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Ask the Doctor: Family history may signal gestational diabetes risk

Jan 02, 2014 05:44AM ● Published by Community News Service

Dr. Hoffman

Concerned about your health? Experts from Robert Wood Johnson University Hospital Hamilton are ready to answer readers’ questions. Send your questions to askthedoc@rwjuhh.edu.

Q. I am pregnant with my first child, and I’m concerned about gestational diabetes since diabetes runs in my family. What are some things I should know or do before my first prenatal visit?

A. Because you have a family history of diabetes, you likely know that a person with diabetes has high blood sugar, either because the body does not produce enough insulin, or because cells do not respond to the insulin that is produced. Family and personal history of diabetes puts you at greater risk for gestational diabetes — which develops during pregnancy — and like other forms of diabetes, affects how your cells use sugar (glucose).

At your first prenatal visit, be sure to tell your doctor about your personal and family health history. He or she will be able to evaluate your gestational diabetes risk, offer a screening and explain how a positive diagnosis would play a role in your prenatal care. For example, women with gestational diabetes may be referred to health professionals who specialize in diabetes management, such as an endocrinologist, registered dietitian or diabetes educator. They may also need more frequent checkups. especially during the last three months of pregnancy, when your blood sugar level and the baby’s health need careful monitoring.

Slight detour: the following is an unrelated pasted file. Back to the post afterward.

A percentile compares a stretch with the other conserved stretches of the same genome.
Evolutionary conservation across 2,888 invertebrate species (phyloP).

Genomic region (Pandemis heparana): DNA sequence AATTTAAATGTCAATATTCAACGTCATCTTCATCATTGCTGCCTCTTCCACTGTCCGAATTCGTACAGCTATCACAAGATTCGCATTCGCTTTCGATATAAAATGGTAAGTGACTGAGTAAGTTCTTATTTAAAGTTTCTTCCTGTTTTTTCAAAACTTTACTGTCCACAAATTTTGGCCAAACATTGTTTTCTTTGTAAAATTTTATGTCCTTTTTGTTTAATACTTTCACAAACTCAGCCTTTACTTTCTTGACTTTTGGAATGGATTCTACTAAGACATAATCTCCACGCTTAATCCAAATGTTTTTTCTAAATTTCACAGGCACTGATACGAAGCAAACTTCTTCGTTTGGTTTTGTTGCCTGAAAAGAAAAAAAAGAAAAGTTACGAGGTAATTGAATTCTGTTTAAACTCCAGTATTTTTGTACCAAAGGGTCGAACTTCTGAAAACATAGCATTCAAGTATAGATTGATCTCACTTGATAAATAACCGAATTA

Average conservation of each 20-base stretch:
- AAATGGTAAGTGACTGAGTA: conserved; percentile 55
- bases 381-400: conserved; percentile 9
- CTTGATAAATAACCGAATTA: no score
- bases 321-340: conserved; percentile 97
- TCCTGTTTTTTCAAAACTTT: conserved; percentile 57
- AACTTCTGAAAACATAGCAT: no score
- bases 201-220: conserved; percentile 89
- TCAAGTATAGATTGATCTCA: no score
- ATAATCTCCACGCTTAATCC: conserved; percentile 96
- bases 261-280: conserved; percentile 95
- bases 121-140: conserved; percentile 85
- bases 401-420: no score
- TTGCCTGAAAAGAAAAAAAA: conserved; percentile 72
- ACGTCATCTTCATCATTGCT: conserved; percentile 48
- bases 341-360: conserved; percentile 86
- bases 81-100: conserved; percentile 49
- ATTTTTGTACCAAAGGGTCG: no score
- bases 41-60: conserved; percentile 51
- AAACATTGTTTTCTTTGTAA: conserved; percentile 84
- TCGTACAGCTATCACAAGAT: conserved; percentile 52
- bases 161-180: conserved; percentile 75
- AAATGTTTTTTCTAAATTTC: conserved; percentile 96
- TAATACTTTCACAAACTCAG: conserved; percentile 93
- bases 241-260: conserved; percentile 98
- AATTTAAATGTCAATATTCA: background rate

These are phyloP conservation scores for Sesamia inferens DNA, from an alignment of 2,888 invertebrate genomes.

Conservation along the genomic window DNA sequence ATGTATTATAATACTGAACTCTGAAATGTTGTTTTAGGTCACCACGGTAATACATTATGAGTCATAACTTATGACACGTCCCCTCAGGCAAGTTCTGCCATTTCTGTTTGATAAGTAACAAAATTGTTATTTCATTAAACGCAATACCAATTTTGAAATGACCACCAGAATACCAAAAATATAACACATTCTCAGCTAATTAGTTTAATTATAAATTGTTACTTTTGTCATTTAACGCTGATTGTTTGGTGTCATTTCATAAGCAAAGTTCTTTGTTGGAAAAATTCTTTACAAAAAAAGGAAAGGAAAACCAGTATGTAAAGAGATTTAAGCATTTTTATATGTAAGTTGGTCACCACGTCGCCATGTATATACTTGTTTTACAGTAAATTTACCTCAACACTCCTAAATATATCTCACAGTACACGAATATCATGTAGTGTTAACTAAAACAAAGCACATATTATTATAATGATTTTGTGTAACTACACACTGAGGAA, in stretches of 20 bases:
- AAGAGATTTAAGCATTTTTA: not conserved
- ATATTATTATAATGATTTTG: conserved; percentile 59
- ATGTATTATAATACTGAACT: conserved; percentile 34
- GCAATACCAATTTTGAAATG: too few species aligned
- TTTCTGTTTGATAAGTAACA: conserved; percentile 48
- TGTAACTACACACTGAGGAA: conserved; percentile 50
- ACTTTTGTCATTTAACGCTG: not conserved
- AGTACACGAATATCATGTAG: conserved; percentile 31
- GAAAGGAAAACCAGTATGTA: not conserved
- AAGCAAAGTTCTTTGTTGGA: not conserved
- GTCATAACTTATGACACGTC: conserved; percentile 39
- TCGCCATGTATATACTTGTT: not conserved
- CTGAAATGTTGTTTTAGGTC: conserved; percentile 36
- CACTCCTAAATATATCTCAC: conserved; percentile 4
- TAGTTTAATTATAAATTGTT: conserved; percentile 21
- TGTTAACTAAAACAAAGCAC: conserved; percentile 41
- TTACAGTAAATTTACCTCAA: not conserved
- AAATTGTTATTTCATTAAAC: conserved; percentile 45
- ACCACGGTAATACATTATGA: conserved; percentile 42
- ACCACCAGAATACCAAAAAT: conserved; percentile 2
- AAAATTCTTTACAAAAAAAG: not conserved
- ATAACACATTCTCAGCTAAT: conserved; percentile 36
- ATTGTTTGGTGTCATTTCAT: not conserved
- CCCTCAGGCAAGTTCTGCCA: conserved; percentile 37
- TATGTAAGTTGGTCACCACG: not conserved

It’s important to know that women with gestational diabetes should expect their blood sugar level to return to normal after the baby is born. A healthcare provider will check blood sugar levels right after delivery and again in six weeks. Additional blood sugar tests should be done regularly based on doctor’s recommendations.

To prepare for your first prenatal visit, find out from your doctor’s office if you need to fast for blood work or if there’s anything else needed to prepare for diagnostic tests. Write down all symptoms you’re experiencing — related or unrelated to your gestational diabetes concerns. Also, write down personal information such as major stresses or life changes and a list of all medications including over-the-counter medicine, vitamins or supplements.

Along your journey, if are diagnosed with gestational diabetes, ask your doctor what can be done to control your condition. Find out what symptoms would prompt you to seek medical attention, and what brochures, printed material or websites would be helpful for more information.

—Christian Hoffman, MD, RWJ OB/GYN, Robert Wood Johnson University Hospital Hamilton

This content is intended to encourage a healthy lifestyle. For medical advice and treatment, see a physician.

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